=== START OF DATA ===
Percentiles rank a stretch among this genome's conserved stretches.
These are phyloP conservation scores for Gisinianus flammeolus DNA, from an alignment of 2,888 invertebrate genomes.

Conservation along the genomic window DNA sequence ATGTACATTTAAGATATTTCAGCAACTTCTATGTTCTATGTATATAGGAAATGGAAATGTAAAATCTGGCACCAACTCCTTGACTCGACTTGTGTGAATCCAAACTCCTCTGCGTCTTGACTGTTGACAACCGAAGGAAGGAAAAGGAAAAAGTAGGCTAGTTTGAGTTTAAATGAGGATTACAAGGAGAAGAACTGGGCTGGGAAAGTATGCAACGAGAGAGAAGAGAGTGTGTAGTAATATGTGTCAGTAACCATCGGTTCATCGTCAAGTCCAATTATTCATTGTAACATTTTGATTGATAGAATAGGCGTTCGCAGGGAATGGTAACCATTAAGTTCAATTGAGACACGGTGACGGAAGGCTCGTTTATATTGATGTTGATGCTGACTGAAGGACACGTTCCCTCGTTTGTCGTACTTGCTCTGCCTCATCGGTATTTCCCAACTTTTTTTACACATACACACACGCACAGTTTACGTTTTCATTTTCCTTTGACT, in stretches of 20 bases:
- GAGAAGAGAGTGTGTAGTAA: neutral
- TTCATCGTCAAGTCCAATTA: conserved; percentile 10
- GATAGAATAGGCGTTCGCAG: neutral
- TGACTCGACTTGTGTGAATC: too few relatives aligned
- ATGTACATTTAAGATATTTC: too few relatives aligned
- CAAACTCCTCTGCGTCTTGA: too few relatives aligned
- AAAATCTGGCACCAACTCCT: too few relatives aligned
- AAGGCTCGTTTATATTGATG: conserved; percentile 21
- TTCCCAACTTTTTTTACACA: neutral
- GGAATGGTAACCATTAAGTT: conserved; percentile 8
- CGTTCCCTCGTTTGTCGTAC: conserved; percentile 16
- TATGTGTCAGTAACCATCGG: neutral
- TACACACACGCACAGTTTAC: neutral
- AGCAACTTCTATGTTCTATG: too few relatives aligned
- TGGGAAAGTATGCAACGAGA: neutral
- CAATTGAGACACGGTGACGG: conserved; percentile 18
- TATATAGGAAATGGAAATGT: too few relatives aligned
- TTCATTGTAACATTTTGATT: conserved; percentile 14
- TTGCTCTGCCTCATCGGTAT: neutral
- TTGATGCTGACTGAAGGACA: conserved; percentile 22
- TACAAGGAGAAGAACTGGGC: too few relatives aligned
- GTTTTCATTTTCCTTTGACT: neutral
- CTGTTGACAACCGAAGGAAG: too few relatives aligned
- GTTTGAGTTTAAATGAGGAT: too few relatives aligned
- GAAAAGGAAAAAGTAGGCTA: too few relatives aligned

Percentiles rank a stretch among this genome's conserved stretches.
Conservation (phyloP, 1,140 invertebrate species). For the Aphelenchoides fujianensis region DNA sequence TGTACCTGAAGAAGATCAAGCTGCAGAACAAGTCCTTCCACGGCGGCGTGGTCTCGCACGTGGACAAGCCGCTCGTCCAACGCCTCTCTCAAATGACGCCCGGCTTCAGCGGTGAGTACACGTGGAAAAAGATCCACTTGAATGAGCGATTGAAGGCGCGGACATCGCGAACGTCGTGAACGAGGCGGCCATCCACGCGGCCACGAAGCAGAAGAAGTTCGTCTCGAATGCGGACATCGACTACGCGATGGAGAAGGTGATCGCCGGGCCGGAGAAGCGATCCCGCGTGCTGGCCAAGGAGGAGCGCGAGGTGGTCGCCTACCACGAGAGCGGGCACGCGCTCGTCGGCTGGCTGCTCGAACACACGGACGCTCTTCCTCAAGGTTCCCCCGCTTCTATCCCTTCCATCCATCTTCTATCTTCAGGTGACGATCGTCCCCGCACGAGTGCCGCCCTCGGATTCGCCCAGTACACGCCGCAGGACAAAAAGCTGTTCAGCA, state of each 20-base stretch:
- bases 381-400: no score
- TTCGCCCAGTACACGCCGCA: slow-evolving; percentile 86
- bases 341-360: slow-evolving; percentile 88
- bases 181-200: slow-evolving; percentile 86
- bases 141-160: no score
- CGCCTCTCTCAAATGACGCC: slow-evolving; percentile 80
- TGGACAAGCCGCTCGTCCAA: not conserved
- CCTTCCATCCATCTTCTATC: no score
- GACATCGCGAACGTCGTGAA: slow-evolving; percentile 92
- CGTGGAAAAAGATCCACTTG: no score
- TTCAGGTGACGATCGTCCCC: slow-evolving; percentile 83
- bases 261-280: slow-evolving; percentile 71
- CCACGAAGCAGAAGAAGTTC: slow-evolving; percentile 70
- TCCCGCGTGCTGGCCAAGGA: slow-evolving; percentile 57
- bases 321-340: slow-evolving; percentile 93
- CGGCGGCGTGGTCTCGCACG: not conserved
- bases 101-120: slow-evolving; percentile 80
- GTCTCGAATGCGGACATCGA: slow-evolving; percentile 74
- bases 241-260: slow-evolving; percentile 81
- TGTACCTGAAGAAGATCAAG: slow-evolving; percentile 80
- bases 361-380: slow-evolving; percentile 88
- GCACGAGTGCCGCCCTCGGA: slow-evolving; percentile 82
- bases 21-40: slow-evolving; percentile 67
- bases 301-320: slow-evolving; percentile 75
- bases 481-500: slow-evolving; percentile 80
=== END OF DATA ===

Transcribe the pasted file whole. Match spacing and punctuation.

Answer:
Percentiles rank a stretch among this genome's conserved stretches.
These are phyloP conservation scores for Gisinianus flammeolus DNA, from an alignment of 2,888 invertebrate genomes.

Conservation along the genomic window DNA sequence ATGTACATTTAAGATATTTCAGCAACTTCTATGTTCTATGTATATAGGAAATGGAAATGTAAAATCTGGCACCAACTCCTTGACTCGACTTGTGTGAATCCAAACTCCTCTGCGTCTTGACTGTTGACAACCGAAGGAAGGAAAAGGAAAAAGTAGGCTAGTTTGAGTTTAAATGAGGATTACAAGGAGAAGAACTGGGCTGGGAAAGTATGCAACGAGAGAGAAGAGAGTGTGTAGTAATATGTGTCAGTAACCATCGGTTCATCGTCAAGTCCAATTATTCATTGTAACATTTTGATTGATAGAATAGGCGTTCGCAGGGAATGGTAACCATTAAGTTCAATTGAGACACGGTGACGGAAGGCTCGTTTATATTGATGTTGATGCTGACTGAAGGACACGTTCCCTCGTTTGTCGTACTTGCTCTGCCTCATCGGTATTTCCCAACTTTTTTTACACATACACACACGCACAGTTTACGTTTTCATTTTCCTTTGACT, in stretches of 20 bases:
- GAGAAGAGAGTGTGTAGTAA: neutral
- TTCATCGTCAAGTCCAATTA: conserved; percentile 10
- GATAGAATAGGCGTTCGCAG: neutral
- TGACTCGACTTGTGTGAATC: too few relatives aligned
- ATGTACATTTAAGATATTTC: too few relatives aligned
- CAAACTCCTCTGCGTCTTGA: too few relatives aligned
- AAAATCTGGCACCAACTCCT: too few relatives aligned
- AAGGCTCGTTTATATTGATG: conserved; percentile 21
- TTCCCAACTTTTTTTACACA: neutral
- GGAATGGTAACCATTAAGTT: conserved; percentile 8
- CGTTCCCTCGTTTGTCGTAC: conserved; percentile 16
- TATGTGTCAGTAACCATCGG: neutral
- TACACACACGCACAGTTTAC: neutral
- AGCAACTTCTATGTTCTATG: too few relatives aligned
- TGGGAAAGTATGCAACGAGA: neutral
- CAATTGAGACACGGTGACGG: conserved; percentile 18
- TATATAGGAAATGGAAATGT: too few relatives aligned
- TTCATTGTAACATTTTGATT: conserved; percentile 14
- TTGCTCTGCCTCATCGGTAT: neutral
- TTGATGCTGACTGAAGGACA: conserved; percentile 22
- TACAAGGAGAAGAACTGGGC: too few relatives aligned
- GTTTTCATTTTCCTTTGACT: neutral
- CTGTTGACAACCGAAGGAAG: too few relatives aligned
- GTTTGAGTTTAAATGAGGAT: too few relatives aligned
- GAAAAGGAAAAAGTAGGCTA: too few relatives aligned

Percentiles rank a stretch among this genome's conserved stretches.
Conservation (phyloP, 1,140 invertebrate species). For the Aphelenchoides fujianensis region DNA sequence TGTACCTGAAGAAGATCAAGCTGCAGAACAAGTCCTTCCACGGCGGCGTGGTCTCGCACGTGGACAAGCCGCTCGTCCAACGCCTCTCTCAAATGACGCCCGGCTTCAGCGGTGAGTACACGTGGAAAAAGATCCACTTGAATGAGCGATTGAAGGCGCGGACATCGCGAACGTCGTGAACGAGGCGGCCATCCACGCGGCCACGAAGCAGAAGAAGTTCGTCTCGAATGCGGACATCGACTACGCGATGGAGAAGGTGATCGCCGGGCCGGAGAAGCGATCCCGCGTGCTGGCCAAGGAGGAGCGCGAGGTGGTCGCCTACCACGAGAGCGGGCACGCGCTCGTCGGCTGGCTGCTCGAACACACGGACGCTCTTCCTCAAGGTTCCCCCGCTTCTATCCCTTCCATCCATCTTCTATCTTCAGGTGACGATCGTCCCCGCACGAGTGCCGCCCTCGGATTCGCCCAGTACACGCCGCAGGACAAAAAGCTGTTCAGCA, state of each 20-base stretch:
- bases 381-400: no score
- TTCGCCCAGTACACGCCGCA: slow-evolving; percentile 86
- bases 341-360: slow-evolving; percentile 88
- bases 181-200: slow-evolving; percentile 86
- bases 141-160: no score
- CGCCTCTCTCAAATGACGCC: slow-evolving; percentile 80
- TGGACAAGCCGCTCGTCCAA: not conserved
- CCTTCCATCCATCTTCTATC: no score
- GACATCGCGAACGTCGTGAA: slow-evolving; percentile 92
- CGTGGAAAAAGATCCACTTG: no score
- TTCAGGTGACGATCGTCCCC: slow-evolving; percentile 83
- bases 261-280: slow-evolving; percentile 71
- CCACGAAGCAGAAGAAGTTC: slow-evolving; percentile 70
- TCCCGCGTGCTGGCCAAGGA: slow-evolving; percentile 57
- bases 321-340: slow-evolving; percentile 93
- CGGCGGCGTGGTCTCGCACG: not conserved
- bases 101-120: slow-evolving; percentile 80
- GTCTCGAATGCGGACATCGA: slow-evolving; percentile 74
- bases 241-260: slow-evolving; percentile 81
- TGTACCTGAAGAAGATCAAG: slow-evolving; percentile 80
- bases 361-380: slow-evolving; percentile 88
- GCACGAGTGCCGCCCTCGGA: slow-evolving; percentile 82
- bases 21-40: slow-evolving; percentile 67
- bases 301-320: slow-evolving; percentile 75
- bases 481-500: slow-evolving; percentile 80